The impact of including passive benefits in cost-effectiveness analysis: The case of automated external defibrillators on commercial aircraft

Peter Cram, Sandeep Vijan, Alex Wolbrink, A. Mark Fendrick

Research output: Contribution to journalArticlepeer-review

13 Scopus citations


Objective: Traditional cost-utility analysis assumes that all benefits from health-related interventions are captured by the quality-adjusted life-years (QALYs) gained by the few individuals whose outcome is improved by the intervention. However, it is possible that many individuals who do not directly benefit from an intervention receive utility, and therefore QALYs, because of the passive benefit (aka sense of security) provided by the existence of the intervention. The objective of this study was to evaluate the impact that varying quantities of passive benefit have on the cost-effectiveness of airline defibrillator programs. Methods: A decision analytic model with Markov processes was constructed to evaluate the cost-effectiveness of defibrillator deployment on domestic commercial passenger aircraft over 1 year. Airline passengers were assigned small incremental utility gains (.001-.01) during an estimated 3-hour flight to evaluate the impact of passive benefit on overall cost-effectiveness. Results: In the base case analysis with no allowance for passive benefit, the cost-effectiveness of airline automated external defibrillator deployment was $34,000 per QALY gained. If 1% of all passengers received utility gain of .01, the cost-effectiveness declined to $30,000. Cost-effectiveness was enhanced when the quantity of passive benefit was raised or the percentage of individuals receiving passive benefit increased. Conclusions: Automated external defibrillator deployment on passenger aircraft is likely to be cost-effective. If a small percentage of airline passengers receive incremental utility gains from passive benefit of automated external defibrillator availability, the impact on overall cost-effectiveness may be substantial. Further research should attempt to clarify the magnitude and percentage of patients who receive passive benefit.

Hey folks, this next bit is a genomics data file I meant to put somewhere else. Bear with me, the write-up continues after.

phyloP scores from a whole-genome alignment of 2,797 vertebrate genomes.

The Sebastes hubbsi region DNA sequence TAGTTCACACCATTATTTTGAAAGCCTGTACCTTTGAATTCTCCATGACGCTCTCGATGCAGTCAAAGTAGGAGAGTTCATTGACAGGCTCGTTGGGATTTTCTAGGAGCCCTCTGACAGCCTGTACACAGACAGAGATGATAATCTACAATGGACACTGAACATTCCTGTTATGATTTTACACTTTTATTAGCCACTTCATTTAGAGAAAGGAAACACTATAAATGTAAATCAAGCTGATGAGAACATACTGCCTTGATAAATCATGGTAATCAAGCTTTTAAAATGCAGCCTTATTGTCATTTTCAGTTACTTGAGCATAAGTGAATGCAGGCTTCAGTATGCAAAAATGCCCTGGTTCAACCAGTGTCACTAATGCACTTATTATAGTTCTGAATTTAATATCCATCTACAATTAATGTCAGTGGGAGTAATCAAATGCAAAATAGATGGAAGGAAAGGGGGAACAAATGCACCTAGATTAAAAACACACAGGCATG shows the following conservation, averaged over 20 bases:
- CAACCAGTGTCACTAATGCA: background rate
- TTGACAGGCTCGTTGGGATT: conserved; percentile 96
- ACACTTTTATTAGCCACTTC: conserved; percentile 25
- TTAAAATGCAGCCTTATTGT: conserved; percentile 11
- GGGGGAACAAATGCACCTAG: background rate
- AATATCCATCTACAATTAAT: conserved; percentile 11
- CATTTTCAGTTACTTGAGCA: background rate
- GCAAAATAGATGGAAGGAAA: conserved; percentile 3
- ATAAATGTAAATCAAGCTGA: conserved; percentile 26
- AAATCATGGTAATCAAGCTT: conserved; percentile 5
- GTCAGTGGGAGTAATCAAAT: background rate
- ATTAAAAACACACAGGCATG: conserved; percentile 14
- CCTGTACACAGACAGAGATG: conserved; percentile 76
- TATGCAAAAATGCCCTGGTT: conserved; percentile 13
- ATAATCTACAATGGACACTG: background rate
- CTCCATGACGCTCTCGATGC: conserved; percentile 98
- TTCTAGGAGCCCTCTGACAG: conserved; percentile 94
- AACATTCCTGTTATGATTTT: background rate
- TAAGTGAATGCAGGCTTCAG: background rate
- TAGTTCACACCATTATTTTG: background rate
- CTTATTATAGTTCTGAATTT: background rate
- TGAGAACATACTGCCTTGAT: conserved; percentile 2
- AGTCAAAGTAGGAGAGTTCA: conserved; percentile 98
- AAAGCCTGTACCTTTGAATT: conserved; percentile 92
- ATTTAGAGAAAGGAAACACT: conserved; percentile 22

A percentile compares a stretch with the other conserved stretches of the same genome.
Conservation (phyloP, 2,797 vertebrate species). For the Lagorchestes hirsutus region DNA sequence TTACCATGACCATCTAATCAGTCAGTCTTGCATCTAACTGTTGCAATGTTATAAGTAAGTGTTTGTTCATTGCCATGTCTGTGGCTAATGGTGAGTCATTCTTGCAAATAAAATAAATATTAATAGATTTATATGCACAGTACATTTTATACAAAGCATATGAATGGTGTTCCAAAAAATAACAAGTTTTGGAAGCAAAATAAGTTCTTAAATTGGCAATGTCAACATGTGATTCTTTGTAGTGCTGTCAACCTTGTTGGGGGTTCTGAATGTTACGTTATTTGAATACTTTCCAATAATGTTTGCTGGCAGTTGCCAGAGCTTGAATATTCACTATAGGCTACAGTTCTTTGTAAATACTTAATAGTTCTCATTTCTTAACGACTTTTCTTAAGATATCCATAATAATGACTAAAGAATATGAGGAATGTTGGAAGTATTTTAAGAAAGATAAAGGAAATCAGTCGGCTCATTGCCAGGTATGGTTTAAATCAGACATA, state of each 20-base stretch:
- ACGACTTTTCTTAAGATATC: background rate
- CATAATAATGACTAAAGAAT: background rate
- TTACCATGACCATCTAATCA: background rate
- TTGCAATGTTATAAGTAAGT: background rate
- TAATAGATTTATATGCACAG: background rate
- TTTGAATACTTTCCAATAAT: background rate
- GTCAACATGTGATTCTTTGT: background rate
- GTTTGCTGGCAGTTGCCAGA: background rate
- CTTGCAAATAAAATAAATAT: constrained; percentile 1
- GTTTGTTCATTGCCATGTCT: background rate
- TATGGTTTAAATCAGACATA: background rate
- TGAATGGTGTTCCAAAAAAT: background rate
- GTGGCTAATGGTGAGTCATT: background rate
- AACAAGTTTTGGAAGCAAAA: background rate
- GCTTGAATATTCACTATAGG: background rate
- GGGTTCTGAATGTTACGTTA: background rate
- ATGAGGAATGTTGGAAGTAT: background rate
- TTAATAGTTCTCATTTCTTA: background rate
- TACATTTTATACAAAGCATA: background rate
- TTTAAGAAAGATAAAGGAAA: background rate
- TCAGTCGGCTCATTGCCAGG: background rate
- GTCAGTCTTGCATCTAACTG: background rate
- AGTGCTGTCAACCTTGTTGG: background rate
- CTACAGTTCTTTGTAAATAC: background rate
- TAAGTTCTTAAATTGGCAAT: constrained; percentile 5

Original languageEnglish (US)
Pages (from-to)466-473
Number of pages8
JournalValue in Health
Issue number4
StatePublished - 2003
Externally publishedYes


  • Automated external defibrillator
  • Cardiac arrest
  • Cost-effectiveness
  • Passive benefit
  • Public access defibrillation

ASJC Scopus subject areas

  • Health Policy
  • Public Health, Environmental and Occupational Health


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